There are no regulations pertaining to the pay scale of a bodyguard. The pay for this particular industry runs on reputation, experience and desirability of skills. The more expertise a bodyguard has, the more he can charge for his services. Likewise, the higher the rate of pay, the more a client expects from the bodyguard in terms of protection and performance in the field.
Nature of the Job
A bodyguard may work around the clock as a condition of employment. The work schedule depends on the profile of the client and how important or how large of a presence the client is in the public eye. How much a bodyguard earns is also dependent on a client's status and the likelihood of someone attempting to harm that client. The higher a client's profile, the longer the hours and the greater the need for close security. This translates into a higher pay scale for a bodyguard.
Body Guard Hourly Wages
A bodyguard's pay scale is also dependent on his experience. This is not just his experience as a body guard, but experience in the security world, including prior experience as a law enforcement agent or member of the military. According to salary tracking site PayScale, at time of publication a bodyguard with one to four years of experience earns between $15.49 to $29.75 and hour. A bodyguard with 20 or more years of experience earns an hourly wage between $24.57 and $61.67.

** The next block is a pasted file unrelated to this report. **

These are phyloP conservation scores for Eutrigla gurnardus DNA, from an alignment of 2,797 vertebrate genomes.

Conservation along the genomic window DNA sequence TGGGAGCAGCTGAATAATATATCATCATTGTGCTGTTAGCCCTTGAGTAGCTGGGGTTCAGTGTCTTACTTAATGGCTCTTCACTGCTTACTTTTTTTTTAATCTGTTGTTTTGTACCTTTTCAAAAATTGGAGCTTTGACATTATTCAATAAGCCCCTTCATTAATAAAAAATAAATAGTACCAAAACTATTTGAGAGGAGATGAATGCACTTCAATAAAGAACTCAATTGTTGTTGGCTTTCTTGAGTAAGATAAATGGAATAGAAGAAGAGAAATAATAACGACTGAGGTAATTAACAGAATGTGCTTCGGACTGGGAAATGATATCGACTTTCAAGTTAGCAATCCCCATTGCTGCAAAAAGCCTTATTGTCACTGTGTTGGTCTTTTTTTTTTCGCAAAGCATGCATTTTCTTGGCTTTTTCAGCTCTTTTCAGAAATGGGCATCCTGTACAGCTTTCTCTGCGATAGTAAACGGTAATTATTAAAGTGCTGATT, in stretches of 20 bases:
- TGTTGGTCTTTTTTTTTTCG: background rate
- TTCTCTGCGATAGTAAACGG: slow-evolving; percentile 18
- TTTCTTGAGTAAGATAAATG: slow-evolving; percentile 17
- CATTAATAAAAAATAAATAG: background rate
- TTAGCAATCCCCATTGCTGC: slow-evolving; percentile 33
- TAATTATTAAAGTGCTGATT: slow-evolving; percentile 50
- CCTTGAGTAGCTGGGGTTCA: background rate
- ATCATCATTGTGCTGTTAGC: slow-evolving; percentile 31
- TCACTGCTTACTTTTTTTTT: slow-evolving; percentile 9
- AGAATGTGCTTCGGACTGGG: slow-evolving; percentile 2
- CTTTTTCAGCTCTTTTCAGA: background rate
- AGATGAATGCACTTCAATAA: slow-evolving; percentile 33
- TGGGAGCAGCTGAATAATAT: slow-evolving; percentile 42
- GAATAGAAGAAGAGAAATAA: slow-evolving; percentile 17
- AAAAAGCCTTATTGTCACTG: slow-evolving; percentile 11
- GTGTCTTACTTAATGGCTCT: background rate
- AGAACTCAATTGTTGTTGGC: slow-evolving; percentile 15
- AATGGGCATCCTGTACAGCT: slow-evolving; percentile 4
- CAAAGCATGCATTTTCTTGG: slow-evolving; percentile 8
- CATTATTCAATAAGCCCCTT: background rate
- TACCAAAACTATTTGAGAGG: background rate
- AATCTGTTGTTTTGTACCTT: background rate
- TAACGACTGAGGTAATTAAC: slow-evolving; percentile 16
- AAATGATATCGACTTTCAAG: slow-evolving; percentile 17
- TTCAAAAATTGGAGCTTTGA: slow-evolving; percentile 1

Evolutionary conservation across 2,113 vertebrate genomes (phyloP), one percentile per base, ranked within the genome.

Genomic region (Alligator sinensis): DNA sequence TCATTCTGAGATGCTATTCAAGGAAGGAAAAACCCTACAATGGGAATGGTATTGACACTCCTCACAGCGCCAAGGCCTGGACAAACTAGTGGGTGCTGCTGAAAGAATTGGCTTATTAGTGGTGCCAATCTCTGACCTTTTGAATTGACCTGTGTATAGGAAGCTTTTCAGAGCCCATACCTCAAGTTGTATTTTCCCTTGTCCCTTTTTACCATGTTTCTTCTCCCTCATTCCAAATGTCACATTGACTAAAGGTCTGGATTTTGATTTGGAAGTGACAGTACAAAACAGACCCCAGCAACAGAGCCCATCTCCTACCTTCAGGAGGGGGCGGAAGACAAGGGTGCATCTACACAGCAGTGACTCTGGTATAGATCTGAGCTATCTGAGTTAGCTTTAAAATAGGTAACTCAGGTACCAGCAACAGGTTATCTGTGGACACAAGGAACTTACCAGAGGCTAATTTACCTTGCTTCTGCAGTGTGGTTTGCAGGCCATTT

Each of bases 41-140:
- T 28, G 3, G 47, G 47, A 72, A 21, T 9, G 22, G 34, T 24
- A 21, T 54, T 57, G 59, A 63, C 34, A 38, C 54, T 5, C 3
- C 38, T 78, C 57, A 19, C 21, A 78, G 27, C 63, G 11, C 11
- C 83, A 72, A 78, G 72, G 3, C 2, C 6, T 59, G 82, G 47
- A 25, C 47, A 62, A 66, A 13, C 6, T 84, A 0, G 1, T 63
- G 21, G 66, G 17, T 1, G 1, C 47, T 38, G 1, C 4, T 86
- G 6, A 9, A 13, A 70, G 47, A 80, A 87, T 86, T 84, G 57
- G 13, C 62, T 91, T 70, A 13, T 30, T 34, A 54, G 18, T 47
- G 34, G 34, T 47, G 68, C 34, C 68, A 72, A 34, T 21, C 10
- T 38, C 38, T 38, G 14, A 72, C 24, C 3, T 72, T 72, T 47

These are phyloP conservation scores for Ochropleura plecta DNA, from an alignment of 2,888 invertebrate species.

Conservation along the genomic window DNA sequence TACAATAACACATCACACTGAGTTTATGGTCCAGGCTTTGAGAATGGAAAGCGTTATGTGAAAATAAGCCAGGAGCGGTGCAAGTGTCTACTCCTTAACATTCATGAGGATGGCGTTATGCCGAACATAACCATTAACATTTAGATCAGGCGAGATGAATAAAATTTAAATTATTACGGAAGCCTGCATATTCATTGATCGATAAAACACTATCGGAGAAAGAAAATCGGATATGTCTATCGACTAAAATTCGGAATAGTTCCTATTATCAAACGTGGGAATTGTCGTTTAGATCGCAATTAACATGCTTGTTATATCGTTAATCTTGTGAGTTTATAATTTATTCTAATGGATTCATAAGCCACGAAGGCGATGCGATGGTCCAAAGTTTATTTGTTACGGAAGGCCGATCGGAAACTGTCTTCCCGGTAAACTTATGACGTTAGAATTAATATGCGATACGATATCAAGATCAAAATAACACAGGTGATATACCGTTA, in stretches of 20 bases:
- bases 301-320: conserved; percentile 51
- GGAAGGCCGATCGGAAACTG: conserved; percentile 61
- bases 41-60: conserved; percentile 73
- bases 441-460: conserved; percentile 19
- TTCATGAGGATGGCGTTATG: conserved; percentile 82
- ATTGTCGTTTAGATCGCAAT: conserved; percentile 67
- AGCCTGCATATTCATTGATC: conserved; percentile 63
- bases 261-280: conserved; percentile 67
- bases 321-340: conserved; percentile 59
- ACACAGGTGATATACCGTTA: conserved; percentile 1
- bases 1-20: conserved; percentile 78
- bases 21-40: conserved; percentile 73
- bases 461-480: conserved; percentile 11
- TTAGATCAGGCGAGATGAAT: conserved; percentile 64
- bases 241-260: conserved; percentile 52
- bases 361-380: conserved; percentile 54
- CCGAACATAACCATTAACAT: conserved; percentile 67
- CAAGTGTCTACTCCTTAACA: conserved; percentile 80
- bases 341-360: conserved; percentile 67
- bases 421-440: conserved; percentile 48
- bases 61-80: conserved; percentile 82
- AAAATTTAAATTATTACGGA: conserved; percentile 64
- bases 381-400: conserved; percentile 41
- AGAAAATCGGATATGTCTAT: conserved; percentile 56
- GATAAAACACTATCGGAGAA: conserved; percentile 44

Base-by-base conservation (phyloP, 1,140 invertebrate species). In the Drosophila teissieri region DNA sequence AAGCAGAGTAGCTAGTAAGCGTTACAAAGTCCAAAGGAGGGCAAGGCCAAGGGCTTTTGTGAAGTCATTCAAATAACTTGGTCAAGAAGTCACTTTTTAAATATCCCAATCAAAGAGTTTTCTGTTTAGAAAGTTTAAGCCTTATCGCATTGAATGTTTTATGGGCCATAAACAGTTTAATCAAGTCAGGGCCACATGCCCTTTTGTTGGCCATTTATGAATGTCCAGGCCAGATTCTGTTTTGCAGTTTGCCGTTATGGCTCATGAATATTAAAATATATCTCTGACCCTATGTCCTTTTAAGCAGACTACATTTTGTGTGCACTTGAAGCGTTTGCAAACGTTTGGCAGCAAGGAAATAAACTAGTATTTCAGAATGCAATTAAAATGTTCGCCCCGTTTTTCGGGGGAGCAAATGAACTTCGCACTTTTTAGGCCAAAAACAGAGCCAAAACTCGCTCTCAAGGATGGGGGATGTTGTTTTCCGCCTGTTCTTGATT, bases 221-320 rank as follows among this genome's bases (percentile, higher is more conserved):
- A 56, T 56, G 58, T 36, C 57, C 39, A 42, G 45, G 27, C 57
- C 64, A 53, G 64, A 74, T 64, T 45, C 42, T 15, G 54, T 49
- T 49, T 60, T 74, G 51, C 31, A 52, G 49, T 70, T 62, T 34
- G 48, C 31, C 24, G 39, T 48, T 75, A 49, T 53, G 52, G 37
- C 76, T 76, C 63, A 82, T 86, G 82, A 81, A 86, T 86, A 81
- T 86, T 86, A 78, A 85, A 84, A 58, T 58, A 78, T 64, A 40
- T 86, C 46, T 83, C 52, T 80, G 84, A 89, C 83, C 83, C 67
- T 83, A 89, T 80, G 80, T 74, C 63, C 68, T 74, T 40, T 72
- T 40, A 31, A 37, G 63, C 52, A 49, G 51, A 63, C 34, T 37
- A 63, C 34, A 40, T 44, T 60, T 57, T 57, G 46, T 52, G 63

Body Guard Salary
The median annual salary for a bodyguard is about $55,000, according to the StateUniversity website. This figure does not include bonuses and incentives, which can increase a bodyguard's salary to as much as $100,000, according to Bodyguard Careers. A high-paying bodyguard position often requires specific skill sets, including extensive martial arts training, weapons proficiency and foreign language skills. Skill in a foreign language allows a bodyguard to serve as an interpreter for a client when traveling abroad, and is a highly valuable asset in the field.
A bodyguard's career may take him all over the world. The pay scale of a bodyguard may depend on the travel requirements of the position as well as the particular destinations a client travels to on a regular basis. A bodyguard can negotiate a higher salary if the destinations are particularly lawless, thus requiring the bodyguard to be in harm's way on a near-constant basis. A bodyguard may also negotiate travel expenses and related costs, including health insurance and room-and-board into his contract.